• Cancellation of debt is a taxable event, so an unpaid credit line of more than $10K will be forgiven and then taxed, unless one declares insolvency, which is hard to prove for individual consumers.

        JS

        June 21, 2018 at EDT pm

    • The problem is with the IQ of the reporters.

      Lion is clutching his pearls demanding we pass ursury laws now! today if possible! But the reporter couldnt even come up with one negative story about this ‘trend’. “Denise Phillips, a military veteran and mom ” wanted to take a trip. So she paid over time. Big deal.

      And she is planning another trip in January! Will no one intervene to pass law to stop her. We dont even have a single entry in the parade of horribles.

      If you have terrible credit you could pay up to 30%. Big deal- that what you’d pay with a credit card if you are a sucky slow pay. From the Affirm faq it looks like the expected APR is more like 20%.

      Lion o' the Turambar

      June 21, 2018 at EDT pm

      • I am sure that if the reporter put some effort into it, he would find someone who went bankrupt because of this.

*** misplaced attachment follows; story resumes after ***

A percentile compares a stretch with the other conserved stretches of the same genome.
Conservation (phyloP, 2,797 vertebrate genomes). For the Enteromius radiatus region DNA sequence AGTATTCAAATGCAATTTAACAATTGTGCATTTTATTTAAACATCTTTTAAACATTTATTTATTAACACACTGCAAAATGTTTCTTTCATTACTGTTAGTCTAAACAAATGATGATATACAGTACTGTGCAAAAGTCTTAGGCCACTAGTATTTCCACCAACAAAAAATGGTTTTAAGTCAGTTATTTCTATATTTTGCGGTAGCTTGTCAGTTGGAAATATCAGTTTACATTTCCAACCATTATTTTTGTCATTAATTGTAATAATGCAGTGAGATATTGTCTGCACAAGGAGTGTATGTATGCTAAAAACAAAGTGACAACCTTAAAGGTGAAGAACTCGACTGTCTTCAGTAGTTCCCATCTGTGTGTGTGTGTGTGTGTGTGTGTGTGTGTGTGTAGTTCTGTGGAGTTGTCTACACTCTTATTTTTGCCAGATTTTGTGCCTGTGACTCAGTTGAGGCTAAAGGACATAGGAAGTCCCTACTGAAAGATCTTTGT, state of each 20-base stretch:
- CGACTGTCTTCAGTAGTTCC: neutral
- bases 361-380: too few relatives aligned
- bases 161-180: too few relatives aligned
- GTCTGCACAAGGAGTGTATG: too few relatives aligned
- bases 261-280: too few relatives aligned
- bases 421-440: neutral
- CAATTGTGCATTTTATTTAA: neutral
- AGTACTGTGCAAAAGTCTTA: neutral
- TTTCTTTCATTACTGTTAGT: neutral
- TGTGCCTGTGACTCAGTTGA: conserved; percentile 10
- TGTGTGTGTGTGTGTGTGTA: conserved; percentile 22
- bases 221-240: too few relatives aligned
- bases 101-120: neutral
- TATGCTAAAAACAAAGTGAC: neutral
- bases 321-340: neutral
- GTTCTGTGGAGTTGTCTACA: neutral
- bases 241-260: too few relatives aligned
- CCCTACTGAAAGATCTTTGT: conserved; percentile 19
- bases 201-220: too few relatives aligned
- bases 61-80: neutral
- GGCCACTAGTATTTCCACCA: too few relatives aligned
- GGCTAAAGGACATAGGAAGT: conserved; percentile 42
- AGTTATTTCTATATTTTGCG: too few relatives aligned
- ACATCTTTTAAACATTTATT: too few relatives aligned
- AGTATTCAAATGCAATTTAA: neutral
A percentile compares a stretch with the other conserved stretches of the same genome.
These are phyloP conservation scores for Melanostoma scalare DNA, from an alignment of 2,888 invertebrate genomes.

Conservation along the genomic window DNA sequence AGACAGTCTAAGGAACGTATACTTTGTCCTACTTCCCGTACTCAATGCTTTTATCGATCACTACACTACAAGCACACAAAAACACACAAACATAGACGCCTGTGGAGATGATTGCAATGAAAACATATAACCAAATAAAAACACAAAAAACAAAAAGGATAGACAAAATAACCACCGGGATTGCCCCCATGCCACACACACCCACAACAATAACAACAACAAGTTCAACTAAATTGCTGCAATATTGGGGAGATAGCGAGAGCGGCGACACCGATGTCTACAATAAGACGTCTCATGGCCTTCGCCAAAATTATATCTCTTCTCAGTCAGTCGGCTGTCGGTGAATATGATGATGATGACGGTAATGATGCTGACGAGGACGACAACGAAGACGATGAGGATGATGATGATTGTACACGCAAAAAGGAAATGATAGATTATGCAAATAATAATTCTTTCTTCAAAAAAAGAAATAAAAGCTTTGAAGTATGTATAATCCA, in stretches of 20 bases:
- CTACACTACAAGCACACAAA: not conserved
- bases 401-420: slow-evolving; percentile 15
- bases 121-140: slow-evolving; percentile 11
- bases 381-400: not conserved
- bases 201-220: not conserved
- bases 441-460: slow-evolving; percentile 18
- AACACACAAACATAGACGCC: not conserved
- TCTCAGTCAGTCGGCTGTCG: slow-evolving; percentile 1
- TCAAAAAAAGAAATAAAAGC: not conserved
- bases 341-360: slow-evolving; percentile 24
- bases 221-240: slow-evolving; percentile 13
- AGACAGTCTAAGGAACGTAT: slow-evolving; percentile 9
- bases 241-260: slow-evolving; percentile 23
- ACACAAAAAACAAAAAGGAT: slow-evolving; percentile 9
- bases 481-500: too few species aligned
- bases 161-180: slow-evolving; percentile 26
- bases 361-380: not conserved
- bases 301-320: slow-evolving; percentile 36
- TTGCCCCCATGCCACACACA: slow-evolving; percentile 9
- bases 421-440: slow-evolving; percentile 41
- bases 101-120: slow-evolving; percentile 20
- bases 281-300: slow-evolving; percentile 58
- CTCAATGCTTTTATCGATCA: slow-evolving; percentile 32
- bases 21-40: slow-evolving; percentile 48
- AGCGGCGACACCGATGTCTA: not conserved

Lion of the Blogosphere

        June 21, 2018 at EDT pm

      • According to her timeline she sent out a tweet the day before the story was submitted. Thats what passes for research
        “Hello Twitter. Maybe a long shot: Do you know anyone who has paid for a vacation in installments?
        Clarification: Especially a vacation or other travel they couldn’t have afforded otherwise”

        So I question how big a cataclysm this really is.

        Lion o' the Turambar

        June 21, 2018 at EDT pm

    • “The libertarian model of economics assumes all people have the IQ of the average person running around in libertarian circles which I guess would be around 115 to 120.”

      No, it doesn’t. It looks at the individual person, and specifically designs communities/contracts for the low IQ.

      In general Natural Right drives ‘everyday economics’ in libertarian thinking, not the reverse which is neo-classical liberal/marxist thinking. To be fair, they use another sense of economics as household management and a third as a branch of ethics/systems theory.

      IMHO the problem with usury statutes is they’re over-broad. Unfair contract is enough to handle those who don’t understand the implications. As they say, ‘know your customer’…

      Robert

      June 21, 2018 at EDT pm

  3. The only asset that should be financed is rental real estate. This is due to the power of leverage and the tax benefits. Literally every other asset class, including primary residence, should be bought in cash. Of course, this is not realistic for most people, but it is the best way.

    B.T.D.T.

    June 21, 2018 at EDT am

    • What tax benefits? The interest deduction is only available for primary residence.

      bobbybobbob

      June 21, 2018 at EDT am